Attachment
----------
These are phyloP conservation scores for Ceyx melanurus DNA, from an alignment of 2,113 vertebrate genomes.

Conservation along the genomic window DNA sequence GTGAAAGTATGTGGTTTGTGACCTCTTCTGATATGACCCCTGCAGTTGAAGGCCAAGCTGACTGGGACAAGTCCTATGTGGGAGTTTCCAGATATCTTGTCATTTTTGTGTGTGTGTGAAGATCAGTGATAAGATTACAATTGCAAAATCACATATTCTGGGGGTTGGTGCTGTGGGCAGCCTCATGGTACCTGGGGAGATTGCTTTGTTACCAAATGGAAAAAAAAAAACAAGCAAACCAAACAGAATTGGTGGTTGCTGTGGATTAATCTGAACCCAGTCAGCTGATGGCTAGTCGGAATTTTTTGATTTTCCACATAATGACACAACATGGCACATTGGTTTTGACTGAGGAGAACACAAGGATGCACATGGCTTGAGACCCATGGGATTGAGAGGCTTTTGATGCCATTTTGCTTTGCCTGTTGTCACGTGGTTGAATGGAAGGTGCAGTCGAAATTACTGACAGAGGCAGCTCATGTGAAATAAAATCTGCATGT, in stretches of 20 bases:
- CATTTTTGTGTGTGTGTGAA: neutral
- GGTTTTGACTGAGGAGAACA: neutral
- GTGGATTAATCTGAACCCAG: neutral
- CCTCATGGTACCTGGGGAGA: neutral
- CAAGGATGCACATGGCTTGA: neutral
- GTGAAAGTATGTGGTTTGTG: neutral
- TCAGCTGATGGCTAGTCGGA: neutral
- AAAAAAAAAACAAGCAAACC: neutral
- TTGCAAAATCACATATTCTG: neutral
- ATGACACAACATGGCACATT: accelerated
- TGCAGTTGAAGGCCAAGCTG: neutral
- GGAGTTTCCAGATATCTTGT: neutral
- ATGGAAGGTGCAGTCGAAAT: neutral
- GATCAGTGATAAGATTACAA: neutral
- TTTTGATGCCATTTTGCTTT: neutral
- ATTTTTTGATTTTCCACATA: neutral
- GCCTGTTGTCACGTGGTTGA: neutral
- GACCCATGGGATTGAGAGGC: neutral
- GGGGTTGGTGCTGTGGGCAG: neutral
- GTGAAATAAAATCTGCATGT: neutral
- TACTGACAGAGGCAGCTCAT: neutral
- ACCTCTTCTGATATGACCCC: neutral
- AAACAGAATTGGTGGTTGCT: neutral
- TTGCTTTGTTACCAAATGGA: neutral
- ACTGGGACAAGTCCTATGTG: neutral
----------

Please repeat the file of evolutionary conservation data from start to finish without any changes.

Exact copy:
These are phyloP conservation scores for Ceyx melanurus DNA, from an alignment of 2,113 vertebrate genomes.

Conservation along the genomic window DNA sequence GTGAAAGTATGTGGTTTGTGACCTCTTCTGATATGACCCCTGCAGTTGAAGGCCAAGCTGACTGGGACAAGTCCTATGTGGGAGTTTCCAGATATCTTGTCATTTTTGTGTGTGTGTGAAGATCAGTGATAAGATTACAATTGCAAAATCACATATTCTGGGGGTTGGTGCTGTGGGCAGCCTCATGGTACCTGGGGAGATTGCTTTGTTACCAAATGGAAAAAAAAAAACAAGCAAACCAAACAGAATTGGTGGTTGCTGTGGATTAATCTGAACCCAGTCAGCTGATGGCTAGTCGGAATTTTTTGATTTTCCACATAATGACACAACATGGCACATTGGTTTTGACTGAGGAGAACACAAGGATGCACATGGCTTGAGACCCATGGGATTGAGAGGCTTTTGATGCCATTTTGCTTTGCCTGTTGTCACGTGGTTGAATGGAAGGTGCAGTCGAAATTACTGACAGAGGCAGCTCATGTGAAATAAAATCTGCATGT, in stretches of 20 bases:
- CATTTTTGTGTGTGTGTGAA: neutral
- GGTTTTGACTGAGGAGAACA: neutral
- GTGGATTAATCTGAACCCAG: neutral
- CCTCATGGTACCTGGGGAGA: neutral
- CAAGGATGCACATGGCTTGA: neutral
- GTGAAAGTATGTGGTTTGTG: neutral
- TCAGCTGATGGCTAGTCGGA: neutral
- AAAAAAAAAACAAGCAAACC: neutral
- TTGCAAAATCACATATTCTG: neutral
- ATGACACAACATGGCACATT: accelerated
- TGCAGTTGAAGGCCAAGCTG: neutral
- GGAGTTTCCAGATATCTTGT: neutral
- ATGGAAGGTGCAGTCGAAAT: neutral
- GATCAGTGATAAGATTACAA: neutral
- TTTTGATGCCATTTTGCTTT: neutral
- ATTTTTTGATTTTCCACATA: neutral
- GCCTGTTGTCACGTGGTTGA: neutral
- GACCCATGGGATTGAGAGGC: neutral
- GGGGTTGGTGCTGTGGGCAG: neutral
- GTGAAATAAAATCTGCATGT: neutral
- TACTGACAGAGGCAGCTCAT: neutral
- ACCTCTTCTGATATGACCCC: neutral
- AAACAGAATTGGTGGTTGCT: neutral
- TTGCTTTGTTACCAAATGGA: neutral
- ACTGGGACAAGTCCTATGTG: neutral